Armour: Materials, Theory, and Design *online course *


This online course is based on the reference book of the same name by the course presenter. It provides an in-depth study of armour systems and technologies that can be applied to personnel, vehicles, ships and structures as well as providing the participant an introduction to the material science concepts that are important for armour construction and integration.

This full course comprises of 10 modules each of which correspond to approximately 3 hours of directed learning activity. Module 10 comprises of an optional online course test. Each module can be purchased individually, however, to get the most out of each module it is highly recommended to complete the recommended prerequisite modules.


MODULE 1: Introduction to protection and materials

Recommended prerequisite: None

Part 1: Introduction to Protection

An introduction to armour concepts | The survivability onion | What affects armour performance? | Obliquity |Strength of materials | Whittaker’s approach | Structural vs appliqué | Homogeneous vs laminate | Passive vs reactive vs active | Spacing.

Part 2: Introduction to Armour Materials

How are materials used in armour construction | The structure of materials | The mechanics of material behaviour | An introduction to material properties and testing techniques | Dynamic behaviour.

MODULE 2: Threats 1

Recommended prerequisite: None

Guns including small arms | Ammunition concepts | Armour-Piercing Discarding-Sabot (APDS) rounds | Armour-Piercing Fin-Stabilised Discarding-Sabot (APFSDS) rounds | Shaped charge | A discussion on ammunition construction and performance | Explosively formed projectiles.

MODULE 3: Threats 2

Recommended prerequisite: Module 2

Explosive threats

Introduction to explosives | Detonation | Mechanics of blast | Materials and solutions | Fragmentation effects | Mott’s fragmentation theory | Gurney theory | Calculating the fragment size, velocity and penetration | Drag characteristics | An introduction to bunker busters | Mines.

MODULE 4: Penetration mechanisms

Recommended prerequisite: Module 1 and Module 2

Ballistic failure mechanisms | Low-velocity impact | de Marre theory | Recht penetration theory | High-velocity impact | Hydrodynamic penetration theory | Examples.

MODULE 5: Armour materials

Recommended prerequisite: Module 1, Module 2 and Module 4

Part 1: Ceramics

Structure of armour ceramics |Processing of ceramics | Properties of ceramic |Early studies on ceramic armour | Cone formation |High-velocity impact | Studies on the subject of dwell |Shock studies in ceramic materials | Modelling ceramic impact | Current application and challenges | Comparing with other materials | Improving performance | Transparent armour materials.

Part 2: Woven Fabrics and Composite Laminates

Basics | Manufacturing processes of composite laminates | Fibrous materials for armour Applications | Spall shields| Sandwich constructions.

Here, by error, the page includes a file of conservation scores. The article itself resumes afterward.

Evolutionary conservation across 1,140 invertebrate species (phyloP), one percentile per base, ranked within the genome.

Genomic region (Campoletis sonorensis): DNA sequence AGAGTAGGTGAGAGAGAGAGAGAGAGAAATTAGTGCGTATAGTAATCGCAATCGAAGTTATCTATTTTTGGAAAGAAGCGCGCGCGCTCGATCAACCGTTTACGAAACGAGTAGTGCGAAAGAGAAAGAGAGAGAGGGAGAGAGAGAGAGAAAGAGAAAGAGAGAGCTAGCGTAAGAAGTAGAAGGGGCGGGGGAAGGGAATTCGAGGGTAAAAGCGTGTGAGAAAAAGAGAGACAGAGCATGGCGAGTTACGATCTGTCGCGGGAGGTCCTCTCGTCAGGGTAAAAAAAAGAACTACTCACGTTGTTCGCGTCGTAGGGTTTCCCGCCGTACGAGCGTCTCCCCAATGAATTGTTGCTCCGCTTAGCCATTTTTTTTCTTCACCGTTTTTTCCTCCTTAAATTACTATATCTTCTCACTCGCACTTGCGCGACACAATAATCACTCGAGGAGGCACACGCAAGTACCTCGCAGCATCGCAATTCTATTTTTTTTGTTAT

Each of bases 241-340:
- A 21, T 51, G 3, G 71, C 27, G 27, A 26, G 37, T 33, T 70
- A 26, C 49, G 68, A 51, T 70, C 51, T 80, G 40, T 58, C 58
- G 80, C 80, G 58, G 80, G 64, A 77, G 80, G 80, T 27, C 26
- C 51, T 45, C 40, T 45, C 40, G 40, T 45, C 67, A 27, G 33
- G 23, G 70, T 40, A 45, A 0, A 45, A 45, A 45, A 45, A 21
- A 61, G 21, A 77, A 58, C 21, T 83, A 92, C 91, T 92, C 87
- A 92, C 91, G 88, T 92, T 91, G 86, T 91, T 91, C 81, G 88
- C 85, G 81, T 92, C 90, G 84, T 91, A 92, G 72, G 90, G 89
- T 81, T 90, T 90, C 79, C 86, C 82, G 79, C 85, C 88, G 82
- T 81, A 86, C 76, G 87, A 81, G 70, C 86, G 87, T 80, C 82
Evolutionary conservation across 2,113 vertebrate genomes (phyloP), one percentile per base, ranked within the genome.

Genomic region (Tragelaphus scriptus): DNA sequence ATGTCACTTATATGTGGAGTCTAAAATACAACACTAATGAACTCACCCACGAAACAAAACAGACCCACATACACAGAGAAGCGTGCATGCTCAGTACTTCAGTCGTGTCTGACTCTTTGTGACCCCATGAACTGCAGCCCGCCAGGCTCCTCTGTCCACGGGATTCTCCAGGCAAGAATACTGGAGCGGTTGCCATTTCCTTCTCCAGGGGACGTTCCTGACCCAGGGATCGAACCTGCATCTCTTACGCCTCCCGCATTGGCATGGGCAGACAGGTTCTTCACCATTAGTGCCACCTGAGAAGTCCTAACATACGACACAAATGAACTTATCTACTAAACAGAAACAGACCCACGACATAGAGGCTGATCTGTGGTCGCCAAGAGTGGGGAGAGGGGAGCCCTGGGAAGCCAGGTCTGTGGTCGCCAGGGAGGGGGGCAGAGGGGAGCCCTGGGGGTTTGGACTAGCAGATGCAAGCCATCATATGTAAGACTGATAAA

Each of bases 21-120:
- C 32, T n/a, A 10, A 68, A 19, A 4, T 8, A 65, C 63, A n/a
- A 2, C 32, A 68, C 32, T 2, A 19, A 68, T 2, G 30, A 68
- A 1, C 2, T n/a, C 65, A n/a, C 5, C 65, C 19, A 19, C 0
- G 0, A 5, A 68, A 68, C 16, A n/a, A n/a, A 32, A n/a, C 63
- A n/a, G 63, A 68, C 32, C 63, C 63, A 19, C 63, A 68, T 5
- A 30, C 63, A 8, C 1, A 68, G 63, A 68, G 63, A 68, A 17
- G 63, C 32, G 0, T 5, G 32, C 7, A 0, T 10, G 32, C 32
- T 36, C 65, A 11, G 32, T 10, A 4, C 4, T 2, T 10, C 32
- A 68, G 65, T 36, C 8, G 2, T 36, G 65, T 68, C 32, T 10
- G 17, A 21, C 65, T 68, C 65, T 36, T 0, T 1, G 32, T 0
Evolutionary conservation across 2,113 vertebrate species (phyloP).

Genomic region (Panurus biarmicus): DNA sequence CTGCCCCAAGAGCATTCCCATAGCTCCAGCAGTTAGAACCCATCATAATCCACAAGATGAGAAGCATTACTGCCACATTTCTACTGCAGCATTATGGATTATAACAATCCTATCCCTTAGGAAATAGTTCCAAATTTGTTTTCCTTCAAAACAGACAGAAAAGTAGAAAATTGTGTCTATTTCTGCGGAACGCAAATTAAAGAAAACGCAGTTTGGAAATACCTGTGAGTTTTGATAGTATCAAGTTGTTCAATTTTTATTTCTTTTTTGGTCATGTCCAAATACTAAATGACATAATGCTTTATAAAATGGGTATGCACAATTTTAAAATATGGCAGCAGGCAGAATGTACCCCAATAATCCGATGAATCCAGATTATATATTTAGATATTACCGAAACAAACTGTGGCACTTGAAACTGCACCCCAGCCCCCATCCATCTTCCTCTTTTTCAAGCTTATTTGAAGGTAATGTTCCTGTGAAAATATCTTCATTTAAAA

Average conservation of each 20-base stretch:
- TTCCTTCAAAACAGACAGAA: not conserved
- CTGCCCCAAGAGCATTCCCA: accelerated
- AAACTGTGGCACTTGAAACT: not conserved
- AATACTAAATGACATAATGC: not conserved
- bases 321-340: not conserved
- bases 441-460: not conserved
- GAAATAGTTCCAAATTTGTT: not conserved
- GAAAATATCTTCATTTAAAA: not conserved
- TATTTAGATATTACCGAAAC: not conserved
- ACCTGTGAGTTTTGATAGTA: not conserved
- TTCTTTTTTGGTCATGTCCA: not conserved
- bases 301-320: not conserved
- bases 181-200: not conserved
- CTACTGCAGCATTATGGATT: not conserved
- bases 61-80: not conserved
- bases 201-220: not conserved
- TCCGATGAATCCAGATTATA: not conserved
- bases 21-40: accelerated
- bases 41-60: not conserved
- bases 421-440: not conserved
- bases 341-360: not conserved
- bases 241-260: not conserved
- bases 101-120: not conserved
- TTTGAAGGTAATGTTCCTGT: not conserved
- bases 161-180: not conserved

Part 3: Metallic Armour Materials and Structures

Properties and processing of metallic armour | Metallic armour materials| Welding |Sandwich structures | Micro-lattice structures | Metallic foams | Dynamic failure mechanisms.

MODULE 6: Stress Waves and Shock Waves

Recommended prerequisite: Module 1, Module 2 and Module 3

Calculation of the particle velocity | Elastic waves | Inelastic waves | Shock waves | Rankine-Hugoniot relationships | The Rayleigh line | The isentrope | Temperature rise due to shock | Impedance matching | Calculating the pressure and particle velocity due to collisions | Spall theory | Experimental techniques.

MODULE 7: Reactive and Active Armour Systems

Recommended prerequisite: Module 1, Module 2 and Module 3

Explosive reactive armour (ERA) | Bulging armour |Electric and electromagnetic developments | ARENA | DROZD | Hard-kill active systems| What about the future?

MODULE 8:  Testing and vulnerability

Recommended prerequisite: Module 1 and Module 2

Ballistic testing techniques | Blast and fragmentation testing techniques | STANAG 4569 | AEP-55 | EN 1522 | EN 1523 | EN 1063 | NIJ standards | Human response to ballistic loading | Human response to blast loading | Limiting blast mine injury to vehicle occupants.

MODULE 9: Computational modelling

Recommended prerequisite: Module 1, Module 2, Module 3 and Module 6

Introduction to computer codes including hydrocodes | Discretisation | Empirical vs analytical vs computational | Equations of state | Strength models | Failure models |Erosion models | Modelling blast and ballistic attack.

MODULE 10: Assessment

An online test will be available for those wishing to gain post-graduate credit.

Standard price: 10 Modules live via Microsoft Teams - $4,100AUD including GST (minimum of 5 participants per course).  Individual Modules can be purchased for $410 each.  Please email for Module packages.



Professor Paul Hazell has over 25 years of experience studying the impact behaviour of materials. In 2012 he moved to Canberra, Australia from the UK to take up the post of Professor of Impact Dynamics at UNSW Canberra. Before taking this position he was Head of the Centre for Ordnance Science and Technology at Cranfield University’s Shrivenham campus (at the UK Defence Academy). He has published extensively, appeared in several documentaries and presented his research work at numerous symposia. He has published two books on protection technologies with the most recent called ‘ARMOUR: Materials, Theory, and Design’ (CRC Press, 2015).


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